The sixth annual State of the Media report was released late Sunday and its online chapter suggests great promise and equally great challenges in online journalism. This is my third take on the report and other posts will come in the time ahead.
The report authors suggest 2008 may be looked upon historically as a milestone in the history of the Web as a news destination. Traffic is growing and the Web now surpasses all but television in the U.S. as a news source. Established media gain the lion's share of audience, but there are many new players breaking into large markets for their original work.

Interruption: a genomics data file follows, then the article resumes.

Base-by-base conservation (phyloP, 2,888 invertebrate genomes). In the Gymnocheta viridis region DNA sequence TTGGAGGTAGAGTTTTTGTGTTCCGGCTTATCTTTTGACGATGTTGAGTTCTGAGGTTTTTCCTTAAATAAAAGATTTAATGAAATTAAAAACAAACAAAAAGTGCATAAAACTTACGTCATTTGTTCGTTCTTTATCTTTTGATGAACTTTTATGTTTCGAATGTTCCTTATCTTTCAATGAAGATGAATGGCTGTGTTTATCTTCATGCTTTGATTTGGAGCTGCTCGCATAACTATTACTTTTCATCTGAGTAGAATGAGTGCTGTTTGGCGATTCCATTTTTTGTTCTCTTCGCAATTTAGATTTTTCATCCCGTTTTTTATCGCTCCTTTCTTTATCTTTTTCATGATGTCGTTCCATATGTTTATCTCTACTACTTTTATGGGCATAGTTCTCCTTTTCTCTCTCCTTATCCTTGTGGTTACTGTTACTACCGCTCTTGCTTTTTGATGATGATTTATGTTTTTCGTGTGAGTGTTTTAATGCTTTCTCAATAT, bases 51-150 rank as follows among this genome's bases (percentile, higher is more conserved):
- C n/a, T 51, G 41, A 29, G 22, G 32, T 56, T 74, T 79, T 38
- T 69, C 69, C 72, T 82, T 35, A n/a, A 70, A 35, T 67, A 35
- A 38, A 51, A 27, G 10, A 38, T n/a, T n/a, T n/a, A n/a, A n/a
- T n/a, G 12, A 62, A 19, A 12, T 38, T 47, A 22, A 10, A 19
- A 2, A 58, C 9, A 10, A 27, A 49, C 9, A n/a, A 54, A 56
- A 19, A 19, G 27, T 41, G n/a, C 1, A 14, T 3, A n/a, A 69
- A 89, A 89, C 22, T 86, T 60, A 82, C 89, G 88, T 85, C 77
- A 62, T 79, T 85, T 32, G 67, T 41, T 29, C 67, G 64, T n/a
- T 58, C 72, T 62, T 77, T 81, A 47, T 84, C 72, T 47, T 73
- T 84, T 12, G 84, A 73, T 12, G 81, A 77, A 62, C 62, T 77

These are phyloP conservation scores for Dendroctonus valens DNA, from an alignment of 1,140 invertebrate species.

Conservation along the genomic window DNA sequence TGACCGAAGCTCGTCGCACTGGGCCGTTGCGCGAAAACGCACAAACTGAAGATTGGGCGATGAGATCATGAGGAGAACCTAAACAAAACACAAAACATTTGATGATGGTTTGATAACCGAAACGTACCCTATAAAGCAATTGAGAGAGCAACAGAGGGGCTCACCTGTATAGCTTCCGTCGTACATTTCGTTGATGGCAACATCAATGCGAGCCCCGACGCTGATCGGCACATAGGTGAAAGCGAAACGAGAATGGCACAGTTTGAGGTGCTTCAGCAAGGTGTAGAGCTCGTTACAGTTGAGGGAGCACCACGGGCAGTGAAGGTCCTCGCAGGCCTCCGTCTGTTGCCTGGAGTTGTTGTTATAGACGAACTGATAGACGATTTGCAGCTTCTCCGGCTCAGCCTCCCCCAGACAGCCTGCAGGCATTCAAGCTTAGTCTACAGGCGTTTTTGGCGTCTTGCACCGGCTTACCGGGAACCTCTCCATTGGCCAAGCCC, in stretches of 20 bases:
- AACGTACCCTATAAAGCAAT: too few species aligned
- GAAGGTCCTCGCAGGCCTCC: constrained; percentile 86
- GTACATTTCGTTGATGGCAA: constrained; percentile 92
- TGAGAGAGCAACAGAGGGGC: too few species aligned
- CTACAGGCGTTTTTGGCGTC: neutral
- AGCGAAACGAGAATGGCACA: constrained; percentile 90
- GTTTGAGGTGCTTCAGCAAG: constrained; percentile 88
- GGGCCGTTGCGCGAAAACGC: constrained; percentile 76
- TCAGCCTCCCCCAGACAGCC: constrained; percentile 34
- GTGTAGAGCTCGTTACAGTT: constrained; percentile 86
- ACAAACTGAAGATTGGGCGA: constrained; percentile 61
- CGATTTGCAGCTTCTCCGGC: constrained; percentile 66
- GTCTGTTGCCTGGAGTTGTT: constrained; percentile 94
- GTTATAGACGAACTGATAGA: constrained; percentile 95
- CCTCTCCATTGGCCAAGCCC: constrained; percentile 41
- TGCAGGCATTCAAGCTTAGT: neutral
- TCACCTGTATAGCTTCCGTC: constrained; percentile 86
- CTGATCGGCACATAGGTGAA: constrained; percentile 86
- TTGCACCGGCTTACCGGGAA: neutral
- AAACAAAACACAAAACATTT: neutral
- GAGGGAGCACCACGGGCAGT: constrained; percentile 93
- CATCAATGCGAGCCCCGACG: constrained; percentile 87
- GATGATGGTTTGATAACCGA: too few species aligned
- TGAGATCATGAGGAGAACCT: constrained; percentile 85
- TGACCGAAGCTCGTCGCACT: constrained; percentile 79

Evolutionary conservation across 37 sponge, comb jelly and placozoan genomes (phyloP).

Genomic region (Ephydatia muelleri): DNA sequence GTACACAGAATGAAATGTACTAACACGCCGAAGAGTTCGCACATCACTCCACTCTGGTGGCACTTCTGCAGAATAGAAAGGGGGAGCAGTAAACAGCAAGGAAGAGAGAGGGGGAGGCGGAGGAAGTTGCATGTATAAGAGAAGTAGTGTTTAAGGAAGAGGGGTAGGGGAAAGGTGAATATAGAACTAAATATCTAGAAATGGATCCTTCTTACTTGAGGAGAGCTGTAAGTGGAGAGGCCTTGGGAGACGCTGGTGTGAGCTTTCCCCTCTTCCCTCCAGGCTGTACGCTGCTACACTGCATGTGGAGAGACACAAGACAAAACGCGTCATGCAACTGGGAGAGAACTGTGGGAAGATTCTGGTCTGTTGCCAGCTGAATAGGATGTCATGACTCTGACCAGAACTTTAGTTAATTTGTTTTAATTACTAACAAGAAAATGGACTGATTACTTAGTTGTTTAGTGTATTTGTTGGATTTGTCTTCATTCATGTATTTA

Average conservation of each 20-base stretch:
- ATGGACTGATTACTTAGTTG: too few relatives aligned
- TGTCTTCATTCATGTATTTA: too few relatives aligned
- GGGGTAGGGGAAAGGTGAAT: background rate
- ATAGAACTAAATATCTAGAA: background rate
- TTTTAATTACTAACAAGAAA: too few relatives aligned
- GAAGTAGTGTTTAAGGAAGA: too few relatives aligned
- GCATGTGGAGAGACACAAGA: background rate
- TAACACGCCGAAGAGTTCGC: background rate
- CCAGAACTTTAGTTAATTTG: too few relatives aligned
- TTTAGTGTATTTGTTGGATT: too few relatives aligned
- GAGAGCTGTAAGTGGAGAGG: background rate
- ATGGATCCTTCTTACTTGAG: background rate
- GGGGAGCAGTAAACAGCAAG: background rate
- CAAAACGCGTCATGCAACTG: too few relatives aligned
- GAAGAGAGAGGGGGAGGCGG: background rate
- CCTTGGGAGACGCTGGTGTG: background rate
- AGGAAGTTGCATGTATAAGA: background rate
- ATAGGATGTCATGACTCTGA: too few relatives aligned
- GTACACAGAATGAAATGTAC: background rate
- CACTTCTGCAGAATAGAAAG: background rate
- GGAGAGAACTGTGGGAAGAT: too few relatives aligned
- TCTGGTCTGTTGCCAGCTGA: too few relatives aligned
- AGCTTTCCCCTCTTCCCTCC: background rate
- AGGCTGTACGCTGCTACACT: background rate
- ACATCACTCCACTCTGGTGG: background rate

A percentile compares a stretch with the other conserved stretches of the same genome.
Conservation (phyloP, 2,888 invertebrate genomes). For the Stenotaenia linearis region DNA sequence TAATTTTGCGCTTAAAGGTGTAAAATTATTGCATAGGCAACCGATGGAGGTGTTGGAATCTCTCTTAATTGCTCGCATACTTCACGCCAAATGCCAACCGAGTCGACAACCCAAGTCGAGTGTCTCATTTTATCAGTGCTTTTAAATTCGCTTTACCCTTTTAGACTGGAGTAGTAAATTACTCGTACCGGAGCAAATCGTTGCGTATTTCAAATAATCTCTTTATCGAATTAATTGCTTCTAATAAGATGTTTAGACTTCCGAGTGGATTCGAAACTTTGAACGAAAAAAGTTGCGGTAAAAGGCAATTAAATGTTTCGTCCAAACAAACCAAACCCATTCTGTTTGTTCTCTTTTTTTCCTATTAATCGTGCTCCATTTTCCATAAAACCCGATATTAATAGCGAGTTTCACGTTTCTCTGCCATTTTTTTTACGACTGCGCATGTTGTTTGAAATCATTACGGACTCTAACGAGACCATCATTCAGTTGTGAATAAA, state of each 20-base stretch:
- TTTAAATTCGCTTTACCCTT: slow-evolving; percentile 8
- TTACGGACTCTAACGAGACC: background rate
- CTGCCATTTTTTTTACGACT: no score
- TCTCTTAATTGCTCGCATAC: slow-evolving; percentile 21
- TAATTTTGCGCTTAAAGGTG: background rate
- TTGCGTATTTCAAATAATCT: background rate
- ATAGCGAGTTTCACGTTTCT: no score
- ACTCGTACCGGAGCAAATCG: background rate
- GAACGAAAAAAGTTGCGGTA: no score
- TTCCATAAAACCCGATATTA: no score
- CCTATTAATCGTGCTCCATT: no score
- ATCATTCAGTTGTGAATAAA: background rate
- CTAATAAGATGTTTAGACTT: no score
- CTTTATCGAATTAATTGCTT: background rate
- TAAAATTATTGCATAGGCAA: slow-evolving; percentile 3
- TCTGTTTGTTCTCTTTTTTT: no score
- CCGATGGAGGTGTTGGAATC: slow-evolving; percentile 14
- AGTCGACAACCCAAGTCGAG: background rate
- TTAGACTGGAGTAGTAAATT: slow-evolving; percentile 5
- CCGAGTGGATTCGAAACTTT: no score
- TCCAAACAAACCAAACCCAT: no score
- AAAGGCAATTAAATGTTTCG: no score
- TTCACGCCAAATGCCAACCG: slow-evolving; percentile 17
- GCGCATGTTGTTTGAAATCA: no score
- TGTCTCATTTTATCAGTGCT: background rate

But the Project for Excellence in Journalism also concludes that the model that built legacy media --- advertising-based support --- will not work in the new. The stall, then decline of online advertising makes clear that a new revenue model for news is necessary, yet little or no progress was made in the year in finding one.
Time is short, the report suggests, and it is no better for the upstarts than the challenged legacy players: " Among new alternative outlets, the economic model looks no more promising. For all the experiments with new ways of reporting, producing, disseminating and sharing news content, most of the money to support them has come from philanthropy or private individuals. There has been little honest assessment of economic sustainability."